Boot shopping. I hate it. Every time my walking boots break, I soldier on in shameless denial until peer pressure and ridiculousness forces me to buy a new pair. That’s why three years ago, I was wearing a pair of boots with a piece of pipe insulation stuffed into the heel to stop it collapsing (do not try this at home).
Part of what I hate about new boots, and shoes in general, is that my feet are weird. The perfect fit seems to be impossible. But I’ve had leagues of blisters from ill-fitted boots to prove that it’s important.
So, if you’re like me and dread heading down to the boot fitting department, here’s a few tips to help you get the most out of your time there.
1. Go in the Afternoon
Nope, this isn’t just me putting it off even longer!
If you’ve been walking for any long distance, you’ll know that when you walk your feet warm up. When your feet warm up and that blood gets pumping, what else do they do? They expand. Like it or not.
If you go for boot fitting in the morning, there’s a fairly high chance you won’t get as good a fit as you could.
In the morning, your feet tend to be pretty cold. During the day, thanks (at least a bit) to our old friend gravity, you’ll end up with some more blood in your feet than if you’ve just jumped out of the house from horizontal.
Of course, if you do need to go in the morning, you can just make your feet warm. Do some exercise and get that blood pumping.
2. Decide what you want them for
Sounds simple doesn’t it. You want them for walking.
But that’s really not enough.
Do you want them for walking your dog on the dales? Or for ice climbing in Patagonia? You’ll need very different boots (and very different budgets).
Other than price, the main difference is stiffness. What people would call a ‘mountain’ boot, tend to have what’s known as a ‘B rating’. This is essentially a measure of stiffness from B1 (most flexible) to B3 (least flexible). But even B1 is stiffer than you’d ever need for a moors or dales walk. You might also hear them called ‘winter boots’ because they are designed with snow in mind.
A ‘summer’ boot, possibly also called a hiking boot, is more flexible still. You can bend the sole easily with your hands. Within this, there is a scale of seriousness (often linked with ascending price but not necessarily). Look at the stitching and how the sole is glued on to judge the quality.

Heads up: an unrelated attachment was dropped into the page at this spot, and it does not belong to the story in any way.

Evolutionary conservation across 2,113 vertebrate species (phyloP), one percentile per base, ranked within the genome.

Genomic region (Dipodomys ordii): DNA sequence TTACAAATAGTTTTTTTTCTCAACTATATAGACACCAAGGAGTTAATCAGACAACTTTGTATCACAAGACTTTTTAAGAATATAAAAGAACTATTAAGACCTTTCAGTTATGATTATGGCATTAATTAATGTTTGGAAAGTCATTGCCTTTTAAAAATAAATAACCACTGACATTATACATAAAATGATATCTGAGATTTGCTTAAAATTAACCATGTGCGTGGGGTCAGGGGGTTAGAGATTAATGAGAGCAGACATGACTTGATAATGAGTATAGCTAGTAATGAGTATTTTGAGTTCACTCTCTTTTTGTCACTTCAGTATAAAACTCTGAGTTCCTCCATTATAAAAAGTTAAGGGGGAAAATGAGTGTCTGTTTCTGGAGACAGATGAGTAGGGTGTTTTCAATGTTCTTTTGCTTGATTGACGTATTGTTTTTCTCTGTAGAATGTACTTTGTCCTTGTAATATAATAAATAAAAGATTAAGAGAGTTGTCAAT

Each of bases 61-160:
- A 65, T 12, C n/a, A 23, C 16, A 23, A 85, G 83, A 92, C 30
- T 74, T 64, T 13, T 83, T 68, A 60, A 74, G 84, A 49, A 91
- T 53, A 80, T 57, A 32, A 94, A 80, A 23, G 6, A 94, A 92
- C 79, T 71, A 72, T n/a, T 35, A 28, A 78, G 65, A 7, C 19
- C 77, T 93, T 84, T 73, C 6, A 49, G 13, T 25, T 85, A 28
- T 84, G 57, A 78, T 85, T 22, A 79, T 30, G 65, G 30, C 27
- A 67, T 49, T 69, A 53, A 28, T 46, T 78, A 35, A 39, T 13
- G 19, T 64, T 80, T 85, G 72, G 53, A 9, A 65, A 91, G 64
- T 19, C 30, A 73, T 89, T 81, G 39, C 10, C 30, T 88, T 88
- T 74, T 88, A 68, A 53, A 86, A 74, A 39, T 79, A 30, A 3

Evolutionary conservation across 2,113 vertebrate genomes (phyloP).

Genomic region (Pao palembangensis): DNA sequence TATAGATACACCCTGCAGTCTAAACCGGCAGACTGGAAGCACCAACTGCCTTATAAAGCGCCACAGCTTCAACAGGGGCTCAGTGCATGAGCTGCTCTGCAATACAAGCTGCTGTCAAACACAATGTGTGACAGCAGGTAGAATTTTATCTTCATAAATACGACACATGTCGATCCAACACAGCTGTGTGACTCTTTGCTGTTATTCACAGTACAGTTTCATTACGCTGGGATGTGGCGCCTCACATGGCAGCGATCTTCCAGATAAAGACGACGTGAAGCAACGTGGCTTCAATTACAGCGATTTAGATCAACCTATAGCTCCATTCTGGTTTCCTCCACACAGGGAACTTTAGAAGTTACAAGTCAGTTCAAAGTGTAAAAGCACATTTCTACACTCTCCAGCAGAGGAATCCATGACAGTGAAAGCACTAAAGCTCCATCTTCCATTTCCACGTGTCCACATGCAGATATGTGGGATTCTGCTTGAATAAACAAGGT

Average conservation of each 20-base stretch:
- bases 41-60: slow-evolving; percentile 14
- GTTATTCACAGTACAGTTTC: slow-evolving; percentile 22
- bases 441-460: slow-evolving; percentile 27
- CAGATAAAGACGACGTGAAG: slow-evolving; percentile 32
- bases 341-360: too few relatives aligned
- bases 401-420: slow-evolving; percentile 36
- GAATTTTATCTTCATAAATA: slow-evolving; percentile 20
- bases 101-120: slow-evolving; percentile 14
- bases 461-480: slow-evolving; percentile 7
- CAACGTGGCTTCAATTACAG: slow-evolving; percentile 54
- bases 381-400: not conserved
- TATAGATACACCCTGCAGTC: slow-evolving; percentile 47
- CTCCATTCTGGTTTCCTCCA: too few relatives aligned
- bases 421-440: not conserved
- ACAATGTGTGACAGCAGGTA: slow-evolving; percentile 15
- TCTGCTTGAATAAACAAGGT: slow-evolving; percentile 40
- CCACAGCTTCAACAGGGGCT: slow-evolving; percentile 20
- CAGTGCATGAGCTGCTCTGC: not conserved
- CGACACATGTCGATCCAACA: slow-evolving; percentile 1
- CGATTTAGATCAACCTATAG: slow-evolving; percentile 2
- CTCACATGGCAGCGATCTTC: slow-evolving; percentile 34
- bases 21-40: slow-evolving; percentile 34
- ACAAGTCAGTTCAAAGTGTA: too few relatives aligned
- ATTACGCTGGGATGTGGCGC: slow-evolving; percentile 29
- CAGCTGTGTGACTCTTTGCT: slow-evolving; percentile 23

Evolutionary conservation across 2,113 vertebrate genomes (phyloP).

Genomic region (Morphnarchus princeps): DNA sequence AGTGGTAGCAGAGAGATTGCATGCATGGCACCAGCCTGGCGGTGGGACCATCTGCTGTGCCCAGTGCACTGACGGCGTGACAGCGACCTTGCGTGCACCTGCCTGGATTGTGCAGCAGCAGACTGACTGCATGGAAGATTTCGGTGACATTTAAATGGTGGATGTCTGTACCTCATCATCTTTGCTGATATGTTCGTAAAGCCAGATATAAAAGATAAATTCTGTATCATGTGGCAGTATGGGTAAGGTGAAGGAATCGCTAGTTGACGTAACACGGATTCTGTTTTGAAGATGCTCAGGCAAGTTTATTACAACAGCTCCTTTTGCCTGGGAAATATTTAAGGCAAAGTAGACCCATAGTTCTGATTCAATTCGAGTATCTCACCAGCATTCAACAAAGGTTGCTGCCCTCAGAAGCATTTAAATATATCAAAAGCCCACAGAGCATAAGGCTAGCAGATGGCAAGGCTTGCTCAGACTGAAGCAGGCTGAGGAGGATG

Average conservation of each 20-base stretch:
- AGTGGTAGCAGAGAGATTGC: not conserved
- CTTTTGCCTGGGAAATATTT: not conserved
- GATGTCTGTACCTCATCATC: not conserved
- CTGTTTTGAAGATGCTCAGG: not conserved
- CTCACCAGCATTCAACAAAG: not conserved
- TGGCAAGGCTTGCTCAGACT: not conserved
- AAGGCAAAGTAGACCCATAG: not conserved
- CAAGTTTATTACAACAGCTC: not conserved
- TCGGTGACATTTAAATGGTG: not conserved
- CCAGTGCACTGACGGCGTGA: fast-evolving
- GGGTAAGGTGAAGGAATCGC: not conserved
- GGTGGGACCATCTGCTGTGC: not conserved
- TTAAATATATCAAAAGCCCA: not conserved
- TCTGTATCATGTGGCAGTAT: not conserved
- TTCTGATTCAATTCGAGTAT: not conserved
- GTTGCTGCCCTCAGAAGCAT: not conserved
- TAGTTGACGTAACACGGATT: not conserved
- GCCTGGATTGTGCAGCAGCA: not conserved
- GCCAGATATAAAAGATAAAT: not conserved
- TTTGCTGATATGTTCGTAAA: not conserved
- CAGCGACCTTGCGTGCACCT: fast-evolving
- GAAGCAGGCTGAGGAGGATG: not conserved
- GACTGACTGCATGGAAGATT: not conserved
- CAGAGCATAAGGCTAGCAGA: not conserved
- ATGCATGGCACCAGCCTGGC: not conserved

3. Bring your current pair along
There is absolutely no shame in taking your boots into the shop. Except, of course, if you’re like me and have worn them mercilessly into the floor. Expect to have a good laugh with the shop assistant about that…
But, joking aside, a pair of boots you’ve worn in will really help the fitter to get a good boot for your feet. I always take mine in.
You can tell so much about your gait (the way you walk) from how and where the sole has been worn down. If you’ve broken the sole (me) or the upper has cracked at stress points (me again), this can also tell you a lot about your feet.
Chances are, the boots you have aren’t perfect and looking at where they’ve failed will help to make a better decision this time around.
Of course, you aren’t expected to know what’s up, but a good boot fitter should. They can read the problems and make educated suggestions, rather than just giving you the pretty ones to try. However awesome the boot looks, you’re going to hate it if it gives you blisters.
Oh, and don’t forget to wash the old ones.
And let them dry…
4. Bring a your usual socks too
Along the same lines, but socks can also have a huge effect on how your shoe fits. For instance, I went in to get a new pair of boots the other day (which prompted this post) and took in a random pair of my walking socks.
I was pretty surprised to discover they were way to thin for the boots I’d been wearing.
My rationale was my feet get really warm when I walk (duh), so I’d wear thinner socks to keep them cooler. But what I hadn’t realised was I’d accidentally stopped my feet from filling the boot. Ooops.
Sock and boot combinations are very important for happy feet. Particularly over long distances. I’ve yet to hear a definitive answer to which is best, but sometimes blister-free feet is the difference between one and two socks.
But just a tip – if you get smelly socks, you don’t have to wear them into the shop…
5. Take an Open Mind
It takes me forever to get a boot that fits. No joking. I’m talking in the range of hours not minutes. Almost everyone has slightly non-standard feet (read: damn weird), so you might not get lucky first time.
You might also have to sacrifice style points for comfort.
Trust me, it’s worth it. I have broken my feet into my boots (as opposed to vice versa) at least twice. The hills are not a fashion show, whatever outdoors shops will have you believe. What’s important is that the shoe fits. The rest is a bonus.
With that in mind, come prepared to listen to advice. While I was sitting having my boots done the other day, a teenager came in with his dad. The dad took a look at the shoes and had clearly decided which ones were going to fit before the boy had tried them on.
Now, maybe he was an outdoors expert, I don’t know. But you’ve got to know all the features of the boot and the foot before you can pick or dismiss without trying on. That is why you bother getting them fitted. The guy in the shop will know.
You or I, on the other hand, are far less clued up. I know the Salomons I wear have a wide toe box and a slim heel, because that’s what my feet do (kind of…). But La Sportivas over Merrels over Berghaus over flip flops? Nah.